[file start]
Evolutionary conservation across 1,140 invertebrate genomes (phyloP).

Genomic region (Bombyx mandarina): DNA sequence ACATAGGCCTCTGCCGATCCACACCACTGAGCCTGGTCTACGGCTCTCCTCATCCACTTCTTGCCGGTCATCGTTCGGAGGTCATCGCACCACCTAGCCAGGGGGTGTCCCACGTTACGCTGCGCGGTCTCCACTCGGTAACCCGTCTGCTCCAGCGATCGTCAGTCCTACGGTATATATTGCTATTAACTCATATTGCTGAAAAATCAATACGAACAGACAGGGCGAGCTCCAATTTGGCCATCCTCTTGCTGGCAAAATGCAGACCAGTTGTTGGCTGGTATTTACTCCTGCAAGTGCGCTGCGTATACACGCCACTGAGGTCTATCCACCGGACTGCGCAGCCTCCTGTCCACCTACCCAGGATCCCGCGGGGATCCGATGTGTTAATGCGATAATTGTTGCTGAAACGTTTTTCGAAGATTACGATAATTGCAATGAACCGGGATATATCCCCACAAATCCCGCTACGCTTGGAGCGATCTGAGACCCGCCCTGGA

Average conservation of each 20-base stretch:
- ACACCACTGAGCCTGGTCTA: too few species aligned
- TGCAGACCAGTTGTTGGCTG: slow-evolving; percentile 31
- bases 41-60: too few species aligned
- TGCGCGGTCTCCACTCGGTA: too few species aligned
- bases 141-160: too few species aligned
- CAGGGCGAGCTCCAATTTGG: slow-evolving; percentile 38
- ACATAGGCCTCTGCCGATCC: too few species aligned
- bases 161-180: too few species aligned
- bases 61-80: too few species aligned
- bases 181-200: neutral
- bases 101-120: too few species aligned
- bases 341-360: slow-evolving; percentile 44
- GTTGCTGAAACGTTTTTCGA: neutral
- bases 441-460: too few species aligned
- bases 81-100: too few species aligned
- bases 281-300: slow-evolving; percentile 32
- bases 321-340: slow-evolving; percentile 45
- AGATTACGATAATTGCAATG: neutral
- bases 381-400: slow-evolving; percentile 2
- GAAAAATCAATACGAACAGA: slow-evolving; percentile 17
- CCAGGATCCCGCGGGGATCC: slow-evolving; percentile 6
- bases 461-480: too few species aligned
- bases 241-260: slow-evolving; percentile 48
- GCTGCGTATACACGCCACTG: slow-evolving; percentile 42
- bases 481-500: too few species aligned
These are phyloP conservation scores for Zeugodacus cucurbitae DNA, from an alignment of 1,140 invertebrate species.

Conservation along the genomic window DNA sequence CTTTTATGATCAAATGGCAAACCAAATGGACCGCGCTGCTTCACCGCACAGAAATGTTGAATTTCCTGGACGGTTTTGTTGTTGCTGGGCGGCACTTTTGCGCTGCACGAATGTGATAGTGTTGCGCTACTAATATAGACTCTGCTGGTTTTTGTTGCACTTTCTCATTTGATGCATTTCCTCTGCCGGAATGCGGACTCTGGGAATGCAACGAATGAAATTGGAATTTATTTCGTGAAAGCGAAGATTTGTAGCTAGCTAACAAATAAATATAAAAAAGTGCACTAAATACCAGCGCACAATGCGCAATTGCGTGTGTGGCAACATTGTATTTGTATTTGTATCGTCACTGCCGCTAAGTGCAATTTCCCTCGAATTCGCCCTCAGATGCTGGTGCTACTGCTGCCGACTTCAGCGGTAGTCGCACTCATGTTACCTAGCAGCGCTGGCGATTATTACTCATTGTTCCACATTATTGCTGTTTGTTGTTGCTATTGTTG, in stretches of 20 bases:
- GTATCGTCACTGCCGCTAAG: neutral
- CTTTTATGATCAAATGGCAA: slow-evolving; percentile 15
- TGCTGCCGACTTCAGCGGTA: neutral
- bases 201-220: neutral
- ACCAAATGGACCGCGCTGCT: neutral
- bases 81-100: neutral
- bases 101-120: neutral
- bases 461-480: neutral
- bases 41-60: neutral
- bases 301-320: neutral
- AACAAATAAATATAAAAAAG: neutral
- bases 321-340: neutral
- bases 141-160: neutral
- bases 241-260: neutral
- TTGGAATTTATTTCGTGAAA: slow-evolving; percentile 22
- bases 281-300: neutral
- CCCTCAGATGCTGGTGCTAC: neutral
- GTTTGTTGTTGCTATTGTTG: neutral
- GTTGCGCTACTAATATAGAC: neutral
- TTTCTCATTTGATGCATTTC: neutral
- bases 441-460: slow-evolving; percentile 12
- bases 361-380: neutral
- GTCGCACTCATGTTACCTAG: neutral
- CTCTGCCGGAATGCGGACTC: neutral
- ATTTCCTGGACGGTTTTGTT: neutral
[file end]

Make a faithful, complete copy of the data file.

Evolutionary conservation across 1,140 invertebrate genomes (phyloP).

Genomic region (Bombyx mandarina): DNA sequence ACATAGGCCTCTGCCGATCCACACCACTGAGCCTGGTCTACGGCTCTCCTCATCCACTTCTTGCCGGTCATCGTTCGGAGGTCATCGCACCACCTAGCCAGGGGGTGTCCCACGTTACGCTGCGCGGTCTCCACTCGGTAACCCGTCTGCTCCAGCGATCGTCAGTCCTACGGTATATATTGCTATTAACTCATATTGCTGAAAAATCAATACGAACAGACAGGGCGAGCTCCAATTTGGCCATCCTCTTGCTGGCAAAATGCAGACCAGTTGTTGGCTGGTATTTACTCCTGCAAGTGCGCTGCGTATACACGCCACTGAGGTCTATCCACCGGACTGCGCAGCCTCCTGTCCACCTACCCAGGATCCCGCGGGGATCCGATGTGTTAATGCGATAATTGTTGCTGAAACGTTTTTCGAAGATTACGATAATTGCAATGAACCGGGATATATCCCCACAAATCCCGCTACGCTTGGAGCGATCTGAGACCCGCCCTGGA

Average conservation of each 20-base stretch:
- ACACCACTGAGCCTGGTCTA: too few species aligned
- TGCAGACCAGTTGTTGGCTG: slow-evolving; percentile 31
- bases 41-60: too few species aligned
- TGCGCGGTCTCCACTCGGTA: too few species aligned
- bases 141-160: too few species aligned
- CAGGGCGAGCTCCAATTTGG: slow-evolving; percentile 38
- ACATAGGCCTCTGCCGATCC: too few species aligned
- bases 161-180: too few species aligned
- bases 61-80: too few species aligned
- bases 181-200: neutral
- bases 101-120: too few species aligned
- bases 341-360: slow-evolving; percentile 44
- GTTGCTGAAACGTTTTTCGA: neutral
- bases 441-460: too few species aligned
- bases 81-100: too few species aligned
- bases 281-300: slow-evolving; percentile 32
- bases 321-340: slow-evolving; percentile 45
- AGATTACGATAATTGCAATG: neutral
- bases 381-400: slow-evolving; percentile 2
- GAAAAATCAATACGAACAGA: slow-evolving; percentile 17
- CCAGGATCCCGCGGGGATCC: slow-evolving; percentile 6
- bases 461-480: too few species aligned
- bases 241-260: slow-evolving; percentile 48
- GCTGCGTATACACGCCACTG: slow-evolving; percentile 42
- bases 481-500: too few species aligned
These are phyloP conservation scores for Zeugodacus cucurbitae DNA, from an alignment of 1,140 invertebrate species.

Conservation along the genomic window DNA sequence CTTTTATGATCAAATGGCAAACCAAATGGACCGCGCTGCTTCACCGCACAGAAATGTTGAATTTCCTGGACGGTTTTGTTGTTGCTGGGCGGCACTTTTGCGCTGCACGAATGTGATAGTGTTGCGCTACTAATATAGACTCTGCTGGTTTTTGTTGCACTTTCTCATTTGATGCATTTCCTCTGCCGGAATGCGGACTCTGGGAATGCAACGAATGAAATTGGAATTTATTTCGTGAAAGCGAAGATTTGTAGCTAGCTAACAAATAAATATAAAAAAGTGCACTAAATACCAGCGCACAATGCGCAATTGCGTGTGTGGCAACATTGTATTTGTATTTGTATCGTCACTGCCGCTAAGTGCAATTTCCCTCGAATTCGCCCTCAGATGCTGGTGCTACTGCTGCCGACTTCAGCGGTAGTCGCACTCATGTTACCTAGCAGCGCTGGCGATTATTACTCATTGTTCCACATTATTGCTGTTTGTTGTTGCTATTGTTG, in stretches of 20 bases:
- GTATCGTCACTGCCGCTAAG: neutral
- CTTTTATGATCAAATGGCAA: slow-evolving; percentile 15
- TGCTGCCGACTTCAGCGGTA: neutral
- bases 201-220: neutral
- ACCAAATGGACCGCGCTGCT: neutral
- bases 81-100: neutral
- bases 101-120: neutral
- bases 461-480: neutral
- bases 41-60: neutral
- bases 301-320: neutral
- AACAAATAAATATAAAAAAG: neutral
- bases 321-340: neutral
- bases 141-160: neutral
- bases 241-260: neutral
- TTGGAATTTATTTCGTGAAA: slow-evolving; percentile 22
- bases 281-300: neutral
- CCCTCAGATGCTGGTGCTAC: neutral
- GTTTGTTGTTGCTATTGTTG: neutral
- GTTGCGCTACTAATATAGAC: neutral
- TTTCTCATTTGATGCATTTC: neutral
- bases 441-460: slow-evolving; percentile 12
- bases 361-380: neutral
- GTCGCACTCATGTTACCTAG: neutral
- CTCTGCCGGAATGCGGACTC: neutral
- ATTTCCTGGACGGTTTTGTT: neutral